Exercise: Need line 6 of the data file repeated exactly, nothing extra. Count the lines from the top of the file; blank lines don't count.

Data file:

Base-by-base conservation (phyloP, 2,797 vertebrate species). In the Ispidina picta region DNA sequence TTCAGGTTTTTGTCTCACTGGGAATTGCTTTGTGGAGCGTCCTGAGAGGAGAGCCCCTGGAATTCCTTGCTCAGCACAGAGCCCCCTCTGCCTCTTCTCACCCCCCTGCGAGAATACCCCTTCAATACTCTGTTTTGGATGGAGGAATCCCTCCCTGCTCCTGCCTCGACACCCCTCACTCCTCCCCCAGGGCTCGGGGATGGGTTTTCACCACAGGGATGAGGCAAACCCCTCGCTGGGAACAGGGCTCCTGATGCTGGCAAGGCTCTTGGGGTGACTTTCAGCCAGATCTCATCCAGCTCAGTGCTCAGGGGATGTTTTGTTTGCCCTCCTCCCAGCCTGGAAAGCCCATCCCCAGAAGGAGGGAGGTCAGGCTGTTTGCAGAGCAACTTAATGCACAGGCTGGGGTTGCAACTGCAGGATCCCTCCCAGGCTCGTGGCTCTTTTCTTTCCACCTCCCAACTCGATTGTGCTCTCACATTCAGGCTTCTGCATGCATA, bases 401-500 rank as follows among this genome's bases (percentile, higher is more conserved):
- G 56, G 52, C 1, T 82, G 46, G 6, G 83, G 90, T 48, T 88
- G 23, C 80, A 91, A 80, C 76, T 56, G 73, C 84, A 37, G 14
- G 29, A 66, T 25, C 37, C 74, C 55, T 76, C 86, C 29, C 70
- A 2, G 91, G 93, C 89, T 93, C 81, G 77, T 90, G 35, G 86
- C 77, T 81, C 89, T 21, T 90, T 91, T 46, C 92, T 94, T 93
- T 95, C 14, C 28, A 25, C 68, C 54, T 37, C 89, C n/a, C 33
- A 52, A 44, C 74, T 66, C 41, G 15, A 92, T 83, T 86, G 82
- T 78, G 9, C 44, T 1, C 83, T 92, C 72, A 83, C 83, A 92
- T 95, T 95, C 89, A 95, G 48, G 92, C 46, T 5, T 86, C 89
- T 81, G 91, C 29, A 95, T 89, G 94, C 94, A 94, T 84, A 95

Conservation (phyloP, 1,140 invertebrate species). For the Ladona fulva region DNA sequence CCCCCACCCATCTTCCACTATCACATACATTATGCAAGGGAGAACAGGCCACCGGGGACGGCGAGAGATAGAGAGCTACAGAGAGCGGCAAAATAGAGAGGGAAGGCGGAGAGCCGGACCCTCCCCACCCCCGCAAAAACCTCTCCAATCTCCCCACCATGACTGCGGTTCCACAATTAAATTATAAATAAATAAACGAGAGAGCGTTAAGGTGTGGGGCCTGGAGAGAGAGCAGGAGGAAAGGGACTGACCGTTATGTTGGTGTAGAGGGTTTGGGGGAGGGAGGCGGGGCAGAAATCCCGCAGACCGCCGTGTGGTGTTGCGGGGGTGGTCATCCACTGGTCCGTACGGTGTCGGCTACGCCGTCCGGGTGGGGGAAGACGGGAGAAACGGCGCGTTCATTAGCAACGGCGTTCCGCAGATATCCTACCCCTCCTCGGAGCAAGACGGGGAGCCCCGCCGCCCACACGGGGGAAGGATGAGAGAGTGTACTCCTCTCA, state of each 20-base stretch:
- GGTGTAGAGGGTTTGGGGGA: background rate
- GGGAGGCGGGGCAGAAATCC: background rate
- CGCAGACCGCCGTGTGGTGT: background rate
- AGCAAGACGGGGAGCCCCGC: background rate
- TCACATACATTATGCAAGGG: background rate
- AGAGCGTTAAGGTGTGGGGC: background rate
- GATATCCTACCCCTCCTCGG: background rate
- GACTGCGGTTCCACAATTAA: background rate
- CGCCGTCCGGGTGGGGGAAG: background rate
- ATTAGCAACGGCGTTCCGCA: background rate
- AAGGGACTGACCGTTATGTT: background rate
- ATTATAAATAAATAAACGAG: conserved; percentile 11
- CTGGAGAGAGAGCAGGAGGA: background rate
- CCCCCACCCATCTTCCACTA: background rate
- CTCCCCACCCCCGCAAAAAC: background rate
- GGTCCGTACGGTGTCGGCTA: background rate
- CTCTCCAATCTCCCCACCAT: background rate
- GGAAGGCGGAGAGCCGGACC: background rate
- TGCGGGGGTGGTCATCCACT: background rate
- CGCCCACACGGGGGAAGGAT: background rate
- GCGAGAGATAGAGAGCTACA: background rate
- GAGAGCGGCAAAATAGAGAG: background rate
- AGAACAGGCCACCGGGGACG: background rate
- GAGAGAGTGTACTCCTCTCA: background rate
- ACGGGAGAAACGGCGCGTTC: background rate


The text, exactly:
- C 77, T 81, C 89, T 21, T 90, T 91, T 46, C 92, T 94, T 93